Orchids like to grow on tree branches in tropical rainforests. They don't like wet roots. Click To Tweet

When I started posting a lot of orchid photos on my Instagram account, I got questions about reblooming. Well, my friend, Shirley Bovshow, made a video on getting your orchid to rebloom.

Here are my thoughts. If you want to try for rebloom, great. If you don’t, just compost your orchid after it blooms. It’s no different than buying cut flower bouquets–they cost about the same–and orchids bloom for months.

I hear you. It’s–gasp–a plant, not a flower! Yes, but even plants die, and that’s ok.

I hear you. It's--gasp--a plant, not a flower! Yes, but even plants die, and that's ok. Click To Tweet

I repotted two of my orchids–including the unfortunate drowning victim–and put them out in the greenhouse for now. I’ll place them by a window in my bathroom come summer. We’ll see if I can get them to rebloom. I’ve never tried, but I never bought so many orchids before either.

Most of my February blooms are indoors, but I have a few outside too. My hellebores started blooming today in fact. I trimmed back the old foliage a few days ago and accidentally cut off two blooms. It is one of those things that just happens I guess. Some people in milder climates don’t cut away the old foliage, but here it looks so bad I do. That way, everything is fresh, unhidden and ready to bloom. I have more to trim, but as you can see, I need to cut back the ornamental grasses too.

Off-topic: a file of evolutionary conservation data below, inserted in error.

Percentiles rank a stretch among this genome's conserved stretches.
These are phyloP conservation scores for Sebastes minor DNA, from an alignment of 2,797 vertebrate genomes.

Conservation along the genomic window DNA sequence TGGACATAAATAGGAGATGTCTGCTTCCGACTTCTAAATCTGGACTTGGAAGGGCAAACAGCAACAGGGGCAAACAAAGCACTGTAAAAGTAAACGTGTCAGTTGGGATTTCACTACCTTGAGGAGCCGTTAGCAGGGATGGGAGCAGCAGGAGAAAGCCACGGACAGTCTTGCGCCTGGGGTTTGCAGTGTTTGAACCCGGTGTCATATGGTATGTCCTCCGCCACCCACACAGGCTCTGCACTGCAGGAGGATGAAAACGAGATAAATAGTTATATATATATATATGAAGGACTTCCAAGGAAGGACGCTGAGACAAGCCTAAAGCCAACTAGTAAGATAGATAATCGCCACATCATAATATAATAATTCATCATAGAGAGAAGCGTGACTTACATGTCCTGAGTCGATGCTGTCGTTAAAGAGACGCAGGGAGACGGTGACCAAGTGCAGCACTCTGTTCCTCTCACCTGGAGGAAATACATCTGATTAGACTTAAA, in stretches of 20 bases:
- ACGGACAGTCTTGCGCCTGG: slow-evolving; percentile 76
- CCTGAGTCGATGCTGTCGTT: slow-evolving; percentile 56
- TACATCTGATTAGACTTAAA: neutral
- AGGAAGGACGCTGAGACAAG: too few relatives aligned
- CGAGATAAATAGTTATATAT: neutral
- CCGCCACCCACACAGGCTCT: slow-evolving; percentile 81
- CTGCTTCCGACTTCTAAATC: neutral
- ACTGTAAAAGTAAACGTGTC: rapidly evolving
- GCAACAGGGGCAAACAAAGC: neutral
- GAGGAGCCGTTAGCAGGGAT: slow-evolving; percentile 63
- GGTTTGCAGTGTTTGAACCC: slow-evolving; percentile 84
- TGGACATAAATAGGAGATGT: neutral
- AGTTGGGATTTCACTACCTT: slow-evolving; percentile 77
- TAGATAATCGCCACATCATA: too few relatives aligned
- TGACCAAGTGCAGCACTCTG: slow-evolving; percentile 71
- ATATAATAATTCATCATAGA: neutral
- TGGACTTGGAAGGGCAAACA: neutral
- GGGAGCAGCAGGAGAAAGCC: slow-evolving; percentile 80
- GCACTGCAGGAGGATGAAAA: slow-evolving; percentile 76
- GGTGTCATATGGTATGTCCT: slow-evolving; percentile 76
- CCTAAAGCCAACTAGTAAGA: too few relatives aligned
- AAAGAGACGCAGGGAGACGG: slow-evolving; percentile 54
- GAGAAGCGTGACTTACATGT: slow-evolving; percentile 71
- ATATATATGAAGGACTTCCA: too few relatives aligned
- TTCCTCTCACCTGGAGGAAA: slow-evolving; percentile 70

We are supposed to have a high of 68F today. I think I’ll get out there and garden.

Just one of my ornamental grasses that needs cutting.
Just two of my ornamental grasses that need cutting.

Yesterday, I contacted Grooms Irrigation Co. and asked for them to come out and estimate what it would cost to expand the irrigation system. Since we installed it in 2008, I’ve added three or four more borders. I should get the costs soon and get started. I told him we needed it done before June and the daylily regional tour. Hopefully, since I contacted them early, they can get to it soon.

Happy Garden Bloggers Bloom Day everyone, and thank you, Carol, for once again hosting us.

 

Garden Bloggers Bloom Day, September 2014

Gaillardia x grandiflora 'Mesa Bright Bicolor' blanket flower.